UPR professor: Taíno genes in D.R.
Dr. Juan Carlos Martínez Cruzado, head of the Biology Department at UPR Mayagüez, and his team started conducted DNA studies on modern day Puerto Ricans in search of their past Indian heritage since 1999. In 2006, the team expanded its research to other parts of the Caribbean, including the neighboring Dominican Republic.
The results of the “Continental origins of the first populations of the Caribbean islands and the migratory movements which formed them. DNA in Dominican Republic,” were presented in the Dominican Republic on Wednesday night by Martínez Cruzado and Dr. Fermín Mercedes de la Cruz, of the University UCE of San Pedro.
The research found that 15% of Dominicans have Taíno genes not found anywhere else. Another 15% has Euro-Asian genetic characteristics, whereas most of the Dominican population, 70%, has DNA of African origin, according to a report on the Dominican Today website.
Using a strand of hair and its root, Martínez Cruzado’s research zeroed in on mitochondrial DNA which is passed down intact from generation to generation strictly from the maternal side. Initially, the Puerto Rico study began in Maricao’s Indieras area, where a good number of people have specific indigenous-like traits. His studies revealed then that, in effect, the Indian heritage is there in Puerto Ricans, and it is more prevalent than had been expected.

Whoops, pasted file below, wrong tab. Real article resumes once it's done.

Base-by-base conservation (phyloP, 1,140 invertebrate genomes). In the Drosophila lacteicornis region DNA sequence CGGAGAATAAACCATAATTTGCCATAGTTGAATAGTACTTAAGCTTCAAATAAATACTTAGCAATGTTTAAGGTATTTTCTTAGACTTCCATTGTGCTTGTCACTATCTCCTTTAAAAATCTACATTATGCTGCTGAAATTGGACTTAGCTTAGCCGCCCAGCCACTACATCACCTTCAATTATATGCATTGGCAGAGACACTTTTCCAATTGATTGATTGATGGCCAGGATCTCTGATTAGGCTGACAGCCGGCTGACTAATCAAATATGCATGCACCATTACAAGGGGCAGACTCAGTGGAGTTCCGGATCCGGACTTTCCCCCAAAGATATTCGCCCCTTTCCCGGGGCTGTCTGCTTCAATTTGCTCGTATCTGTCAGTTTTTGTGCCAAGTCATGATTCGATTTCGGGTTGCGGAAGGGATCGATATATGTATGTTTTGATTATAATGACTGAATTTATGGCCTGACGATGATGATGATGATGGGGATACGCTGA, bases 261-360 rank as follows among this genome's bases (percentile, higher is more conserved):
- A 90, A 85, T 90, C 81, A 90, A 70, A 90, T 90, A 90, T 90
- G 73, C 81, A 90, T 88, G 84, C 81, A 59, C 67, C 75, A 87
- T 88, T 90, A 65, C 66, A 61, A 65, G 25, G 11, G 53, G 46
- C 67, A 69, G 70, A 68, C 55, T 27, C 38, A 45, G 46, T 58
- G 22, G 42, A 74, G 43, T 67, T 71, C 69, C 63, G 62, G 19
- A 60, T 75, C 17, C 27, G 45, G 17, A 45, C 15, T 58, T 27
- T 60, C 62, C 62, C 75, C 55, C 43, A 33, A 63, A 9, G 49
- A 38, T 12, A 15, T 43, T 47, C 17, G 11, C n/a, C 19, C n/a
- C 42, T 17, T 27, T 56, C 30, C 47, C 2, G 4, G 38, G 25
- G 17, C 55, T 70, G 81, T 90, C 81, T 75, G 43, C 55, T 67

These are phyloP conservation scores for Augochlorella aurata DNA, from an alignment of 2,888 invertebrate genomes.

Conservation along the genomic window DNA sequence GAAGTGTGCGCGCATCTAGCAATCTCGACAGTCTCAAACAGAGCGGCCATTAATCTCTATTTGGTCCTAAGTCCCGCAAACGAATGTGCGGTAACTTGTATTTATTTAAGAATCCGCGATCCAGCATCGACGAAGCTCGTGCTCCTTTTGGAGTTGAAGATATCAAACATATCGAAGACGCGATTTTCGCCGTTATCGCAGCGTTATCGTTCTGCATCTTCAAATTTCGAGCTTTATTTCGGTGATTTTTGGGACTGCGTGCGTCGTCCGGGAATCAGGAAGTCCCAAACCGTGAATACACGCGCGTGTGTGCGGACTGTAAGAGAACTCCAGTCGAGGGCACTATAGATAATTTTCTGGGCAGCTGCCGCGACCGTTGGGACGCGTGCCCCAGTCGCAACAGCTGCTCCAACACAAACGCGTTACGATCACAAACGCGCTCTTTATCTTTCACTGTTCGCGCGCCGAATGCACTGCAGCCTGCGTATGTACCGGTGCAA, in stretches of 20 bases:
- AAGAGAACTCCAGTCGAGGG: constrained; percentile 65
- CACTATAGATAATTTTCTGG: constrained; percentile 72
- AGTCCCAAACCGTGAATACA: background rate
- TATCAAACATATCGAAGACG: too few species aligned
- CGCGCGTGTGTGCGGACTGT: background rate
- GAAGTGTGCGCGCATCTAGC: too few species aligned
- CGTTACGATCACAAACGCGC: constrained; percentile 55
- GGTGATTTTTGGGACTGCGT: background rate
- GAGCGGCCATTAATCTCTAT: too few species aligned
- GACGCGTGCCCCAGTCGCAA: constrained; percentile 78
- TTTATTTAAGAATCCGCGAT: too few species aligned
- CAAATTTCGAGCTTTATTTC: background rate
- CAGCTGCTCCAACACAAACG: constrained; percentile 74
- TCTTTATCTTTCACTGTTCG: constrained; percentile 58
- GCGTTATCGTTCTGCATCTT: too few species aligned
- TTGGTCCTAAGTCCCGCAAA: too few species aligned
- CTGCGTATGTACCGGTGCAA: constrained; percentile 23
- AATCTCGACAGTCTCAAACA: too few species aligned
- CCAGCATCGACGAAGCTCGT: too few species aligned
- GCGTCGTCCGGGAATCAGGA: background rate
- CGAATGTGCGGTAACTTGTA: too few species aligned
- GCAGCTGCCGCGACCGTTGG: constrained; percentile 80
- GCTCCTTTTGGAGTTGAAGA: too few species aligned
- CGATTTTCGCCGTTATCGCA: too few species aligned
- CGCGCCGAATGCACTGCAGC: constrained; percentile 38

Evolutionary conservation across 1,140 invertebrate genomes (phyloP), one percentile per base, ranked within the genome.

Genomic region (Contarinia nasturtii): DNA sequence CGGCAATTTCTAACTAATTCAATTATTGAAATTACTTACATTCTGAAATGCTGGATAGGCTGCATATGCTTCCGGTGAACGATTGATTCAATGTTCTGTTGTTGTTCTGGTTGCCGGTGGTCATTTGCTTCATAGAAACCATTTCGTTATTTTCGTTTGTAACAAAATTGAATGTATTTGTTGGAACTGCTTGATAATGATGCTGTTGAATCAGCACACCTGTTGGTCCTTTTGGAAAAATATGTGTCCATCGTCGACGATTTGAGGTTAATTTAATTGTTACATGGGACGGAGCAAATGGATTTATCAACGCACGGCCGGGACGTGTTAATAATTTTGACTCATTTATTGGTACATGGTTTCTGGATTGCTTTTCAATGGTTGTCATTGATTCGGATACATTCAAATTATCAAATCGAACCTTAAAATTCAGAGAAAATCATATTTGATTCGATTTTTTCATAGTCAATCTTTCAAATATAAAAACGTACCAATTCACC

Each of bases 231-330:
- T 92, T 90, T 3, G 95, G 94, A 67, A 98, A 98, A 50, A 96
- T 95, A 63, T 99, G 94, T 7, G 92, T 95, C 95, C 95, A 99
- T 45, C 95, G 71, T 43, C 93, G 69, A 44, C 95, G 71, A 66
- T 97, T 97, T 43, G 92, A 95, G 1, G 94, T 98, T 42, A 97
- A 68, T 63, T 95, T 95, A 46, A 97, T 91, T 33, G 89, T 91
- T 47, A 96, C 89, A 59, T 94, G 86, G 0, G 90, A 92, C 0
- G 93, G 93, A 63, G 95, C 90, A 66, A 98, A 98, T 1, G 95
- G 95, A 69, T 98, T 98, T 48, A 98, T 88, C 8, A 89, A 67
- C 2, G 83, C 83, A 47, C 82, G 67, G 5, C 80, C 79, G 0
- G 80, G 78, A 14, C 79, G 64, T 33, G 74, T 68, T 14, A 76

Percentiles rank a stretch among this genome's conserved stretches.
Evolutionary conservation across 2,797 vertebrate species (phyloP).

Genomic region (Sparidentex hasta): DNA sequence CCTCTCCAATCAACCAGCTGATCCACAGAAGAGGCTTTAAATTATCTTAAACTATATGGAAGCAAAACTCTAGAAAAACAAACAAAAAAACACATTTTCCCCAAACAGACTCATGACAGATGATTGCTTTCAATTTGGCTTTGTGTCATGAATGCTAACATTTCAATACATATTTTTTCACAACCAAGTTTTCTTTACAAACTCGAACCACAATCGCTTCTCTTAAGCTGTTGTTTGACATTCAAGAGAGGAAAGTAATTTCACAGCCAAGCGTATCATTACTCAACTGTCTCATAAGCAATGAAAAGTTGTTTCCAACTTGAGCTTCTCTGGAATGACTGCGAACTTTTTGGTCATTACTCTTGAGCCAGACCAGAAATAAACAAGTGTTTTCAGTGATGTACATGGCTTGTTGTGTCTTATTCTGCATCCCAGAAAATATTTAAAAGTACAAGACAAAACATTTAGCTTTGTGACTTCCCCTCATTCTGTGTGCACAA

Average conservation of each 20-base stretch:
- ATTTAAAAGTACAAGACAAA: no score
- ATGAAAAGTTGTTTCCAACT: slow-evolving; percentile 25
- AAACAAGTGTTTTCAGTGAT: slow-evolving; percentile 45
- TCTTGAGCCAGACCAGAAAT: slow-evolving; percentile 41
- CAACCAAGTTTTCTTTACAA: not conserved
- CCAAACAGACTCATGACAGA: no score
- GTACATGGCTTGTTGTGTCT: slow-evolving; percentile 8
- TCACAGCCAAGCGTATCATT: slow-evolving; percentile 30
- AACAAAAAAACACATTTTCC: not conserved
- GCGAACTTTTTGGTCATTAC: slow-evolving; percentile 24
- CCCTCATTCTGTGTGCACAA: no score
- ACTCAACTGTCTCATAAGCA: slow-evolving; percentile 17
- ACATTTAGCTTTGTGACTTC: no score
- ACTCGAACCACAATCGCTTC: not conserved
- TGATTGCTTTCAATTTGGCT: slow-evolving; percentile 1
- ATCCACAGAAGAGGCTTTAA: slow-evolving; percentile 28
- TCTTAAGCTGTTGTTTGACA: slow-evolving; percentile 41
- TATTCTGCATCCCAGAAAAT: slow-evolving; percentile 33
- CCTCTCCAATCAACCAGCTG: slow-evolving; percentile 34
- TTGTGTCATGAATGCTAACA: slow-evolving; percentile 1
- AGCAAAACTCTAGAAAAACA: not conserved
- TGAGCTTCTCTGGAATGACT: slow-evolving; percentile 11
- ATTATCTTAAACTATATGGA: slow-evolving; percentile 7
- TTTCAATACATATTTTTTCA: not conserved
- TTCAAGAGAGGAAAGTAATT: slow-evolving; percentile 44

With that in mind, Martínez and his team broadened the study to encompass the island. This time, testing cheek swab samples from 800 people chosen randomly throughout Puerto Rico (with or without Indian traits) his group found that 489 of them or 61% had, in effect, Indian DNA. What’s more, of 19 identified lineages, about 10 were traced to pre-Colombian Indians.
That suggests that Puerto Rico’s Taínos may have survived much longer than previously thought, and it could mean there was a much larger population of Taínos than has been thought to have existed.